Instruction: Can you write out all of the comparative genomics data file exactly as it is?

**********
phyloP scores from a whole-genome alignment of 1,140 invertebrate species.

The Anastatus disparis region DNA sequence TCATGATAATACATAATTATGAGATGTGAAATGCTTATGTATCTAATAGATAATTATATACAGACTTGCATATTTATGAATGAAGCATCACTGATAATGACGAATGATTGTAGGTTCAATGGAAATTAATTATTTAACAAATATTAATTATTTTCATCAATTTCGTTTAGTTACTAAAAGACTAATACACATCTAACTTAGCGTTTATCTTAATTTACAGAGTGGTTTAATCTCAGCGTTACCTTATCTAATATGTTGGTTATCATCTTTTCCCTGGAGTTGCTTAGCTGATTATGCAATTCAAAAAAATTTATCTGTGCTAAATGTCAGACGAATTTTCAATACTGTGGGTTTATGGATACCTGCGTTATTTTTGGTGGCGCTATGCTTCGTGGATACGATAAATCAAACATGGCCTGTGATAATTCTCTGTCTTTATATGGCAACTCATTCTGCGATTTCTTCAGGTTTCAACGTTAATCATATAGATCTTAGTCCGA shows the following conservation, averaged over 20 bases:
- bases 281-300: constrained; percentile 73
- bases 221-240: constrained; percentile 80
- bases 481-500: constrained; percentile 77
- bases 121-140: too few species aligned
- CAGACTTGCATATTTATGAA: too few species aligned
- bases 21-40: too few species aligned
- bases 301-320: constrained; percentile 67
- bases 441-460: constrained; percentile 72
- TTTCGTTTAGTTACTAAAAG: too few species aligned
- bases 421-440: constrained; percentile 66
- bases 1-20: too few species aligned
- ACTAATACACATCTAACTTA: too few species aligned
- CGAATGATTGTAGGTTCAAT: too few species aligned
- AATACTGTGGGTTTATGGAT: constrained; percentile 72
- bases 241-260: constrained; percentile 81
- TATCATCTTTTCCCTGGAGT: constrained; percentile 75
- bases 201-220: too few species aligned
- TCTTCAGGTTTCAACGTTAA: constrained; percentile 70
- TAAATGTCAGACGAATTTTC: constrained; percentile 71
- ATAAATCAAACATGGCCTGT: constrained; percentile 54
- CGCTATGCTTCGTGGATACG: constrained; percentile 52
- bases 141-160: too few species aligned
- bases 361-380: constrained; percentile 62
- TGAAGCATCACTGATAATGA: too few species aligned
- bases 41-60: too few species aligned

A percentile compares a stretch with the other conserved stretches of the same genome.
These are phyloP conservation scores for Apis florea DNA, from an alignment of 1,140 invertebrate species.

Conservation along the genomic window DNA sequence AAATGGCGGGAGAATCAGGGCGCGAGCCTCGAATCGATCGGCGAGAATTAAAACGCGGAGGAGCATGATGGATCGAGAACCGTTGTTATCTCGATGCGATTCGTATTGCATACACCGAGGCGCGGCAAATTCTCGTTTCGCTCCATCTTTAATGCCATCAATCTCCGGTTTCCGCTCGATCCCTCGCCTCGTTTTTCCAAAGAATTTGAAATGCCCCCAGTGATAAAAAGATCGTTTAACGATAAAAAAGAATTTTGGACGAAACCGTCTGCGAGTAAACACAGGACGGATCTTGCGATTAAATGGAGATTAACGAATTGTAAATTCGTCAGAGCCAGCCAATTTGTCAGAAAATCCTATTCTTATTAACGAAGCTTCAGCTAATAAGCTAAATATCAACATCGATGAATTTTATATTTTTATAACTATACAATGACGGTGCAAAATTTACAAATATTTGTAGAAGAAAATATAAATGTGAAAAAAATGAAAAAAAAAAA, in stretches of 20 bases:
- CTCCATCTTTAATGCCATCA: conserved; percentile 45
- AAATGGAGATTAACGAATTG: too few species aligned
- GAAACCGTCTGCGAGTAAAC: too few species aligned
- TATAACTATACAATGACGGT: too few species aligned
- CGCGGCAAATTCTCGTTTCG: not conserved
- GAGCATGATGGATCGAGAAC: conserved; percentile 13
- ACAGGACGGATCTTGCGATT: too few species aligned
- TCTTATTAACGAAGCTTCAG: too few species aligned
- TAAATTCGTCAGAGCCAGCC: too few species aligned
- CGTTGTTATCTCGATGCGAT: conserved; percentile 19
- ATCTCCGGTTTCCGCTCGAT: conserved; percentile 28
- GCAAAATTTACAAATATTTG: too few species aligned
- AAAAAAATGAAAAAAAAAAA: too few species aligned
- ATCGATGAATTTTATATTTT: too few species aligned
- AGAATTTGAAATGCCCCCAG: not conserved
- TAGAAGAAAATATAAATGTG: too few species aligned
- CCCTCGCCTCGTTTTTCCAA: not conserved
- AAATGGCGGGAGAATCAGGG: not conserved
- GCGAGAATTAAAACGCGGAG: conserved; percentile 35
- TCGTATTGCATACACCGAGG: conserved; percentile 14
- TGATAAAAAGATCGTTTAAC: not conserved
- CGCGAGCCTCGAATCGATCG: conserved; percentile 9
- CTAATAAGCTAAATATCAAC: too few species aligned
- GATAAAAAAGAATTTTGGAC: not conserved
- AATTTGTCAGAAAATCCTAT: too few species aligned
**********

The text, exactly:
phyloP scores from a whole-genome alignment of 1,140 invertebrate species.

The Anastatus disparis region DNA sequence TCATGATAATACATAATTATGAGATGTGAAATGCTTATGTATCTAATAGATAATTATATACAGACTTGCATATTTATGAATGAAGCATCACTGATAATGACGAATGATTGTAGGTTCAATGGAAATTAATTATTTAACAAATATTAATTATTTTCATCAATTTCGTTTAGTTACTAAAAGACTAATACACATCTAACTTAGCGTTTATCTTAATTTACAGAGTGGTTTAATCTCAGCGTTACCTTATCTAATATGTTGGTTATCATCTTTTCCCTGGAGTTGCTTAGCTGATTATGCAATTCAAAAAAATTTATCTGTGCTAAATGTCAGACGAATTTTCAATACTGTGGGTTTATGGATACCTGCGTTATTTTTGGTGGCGCTATGCTTCGTGGATACGATAAATCAAACATGGCCTGTGATAATTCTCTGTCTTTATATGGCAACTCATTCTGCGATTTCTTCAGGTTTCAACGTTAATCATATAGATCTTAGTCCGA shows the following conservation, averaged over 20 bases:
- bases 281-300: constrained; percentile 73
- bases 221-240: constrained; percentile 80
- bases 481-500: constrained; percentile 77
- bases 121-140: too few species aligned
- CAGACTTGCATATTTATGAA: too few species aligned
- bases 21-40: too few species aligned
- bases 301-320: constrained; percentile 67
- bases 441-460: constrained; percentile 72
- TTTCGTTTAGTTACTAAAAG: too few species aligned
- bases 421-440: constrained; percentile 66
- bases 1-20: too few species aligned
- ACTAATACACATCTAACTTA: too few species aligned
- CGAATGATTGTAGGTTCAAT: too few species aligned
- AATACTGTGGGTTTATGGAT: constrained; percentile 72
- bases 241-260: constrained; percentile 81
- TATCATCTTTTCCCTGGAGT: constrained; percentile 75
- bases 201-220: too few species aligned
- TCTTCAGGTTTCAACGTTAA: constrained; percentile 70
- TAAATGTCAGACGAATTTTC: constrained; percentile 71
- ATAAATCAAACATGGCCTGT: constrained; percentile 54
- CGCTATGCTTCGTGGATACG: constrained; percentile 52
- bases 141-160: too few species aligned
- bases 361-380: constrained; percentile 62
- TGAAGCATCACTGATAATGA: too few species aligned
- bases 41-60: too few species aligned

A percentile compares a stretch with the other conserved stretches of the same genome.
These are phyloP conservation scores for Apis florea DNA, from an alignment of 1,140 invertebrate species.

Conservation along the genomic window DNA sequence AAATGGCGGGAGAATCAGGGCGCGAGCCTCGAATCGATCGGCGAGAATTAAAACGCGGAGGAGCATGATGGATCGAGAACCGTTGTTATCTCGATGCGATTCGTATTGCATACACCGAGGCGCGGCAAATTCTCGTTTCGCTCCATCTTTAATGCCATCAATCTCCGGTTTCCGCTCGATCCCTCGCCTCGTTTTTCCAAAGAATTTGAAATGCCCCCAGTGATAAAAAGATCGTTTAACGATAAAAAAGAATTTTGGACGAAACCGTCTGCGAGTAAACACAGGACGGATCTTGCGATTAAATGGAGATTAACGAATTGTAAATTCGTCAGAGCCAGCCAATTTGTCAGAAAATCCTATTCTTATTAACGAAGCTTCAGCTAATAAGCTAAATATCAACATCGATGAATTTTATATTTTTATAACTATACAATGACGGTGCAAAATTTACAAATATTTGTAGAAGAAAATATAAATGTGAAAAAAATGAAAAAAAAAAA, in stretches of 20 bases:
- CTCCATCTTTAATGCCATCA: conserved; percentile 45
- AAATGGAGATTAACGAATTG: too few species aligned
- GAAACCGTCTGCGAGTAAAC: too few species aligned
- TATAACTATACAATGACGGT: too few species aligned
- CGCGGCAAATTCTCGTTTCG: not conserved
- GAGCATGATGGATCGAGAAC: conserved; percentile 13
- ACAGGACGGATCTTGCGATT: too few species aligned
- TCTTATTAACGAAGCTTCAG: too few species aligned
- TAAATTCGTCAGAGCCAGCC: too few species aligned
- CGTTGTTATCTCGATGCGAT: conserved; percentile 19
- ATCTCCGGTTTCCGCTCGAT: conserved; percentile 28
- GCAAAATTTACAAATATTTG: too few species aligned
- AAAAAAATGAAAAAAAAAAA: too few species aligned
- ATCGATGAATTTTATATTTT: too few species aligned
- AGAATTTGAAATGCCCCCAG: not conserved
- TAGAAGAAAATATAAATGTG: too few species aligned
- CCCTCGCCTCGTTTTTCCAA: not conserved
- AAATGGCGGGAGAATCAGGG: not conserved
- GCGAGAATTAAAACGCGGAG: conserved; percentile 35
- TCGTATTGCATACACCGAGG: conserved; percentile 14
- TGATAAAAAGATCGTTTAAC: not conserved
- CGCGAGCCTCGAATCGATCG: conserved; percentile 9
- CTAATAAGCTAAATATCAAC: too few species aligned
- GATAAAAAAGAATTTTGGAC: not conserved
- AATTTGTCAGAAAATCCTAT: too few species aligned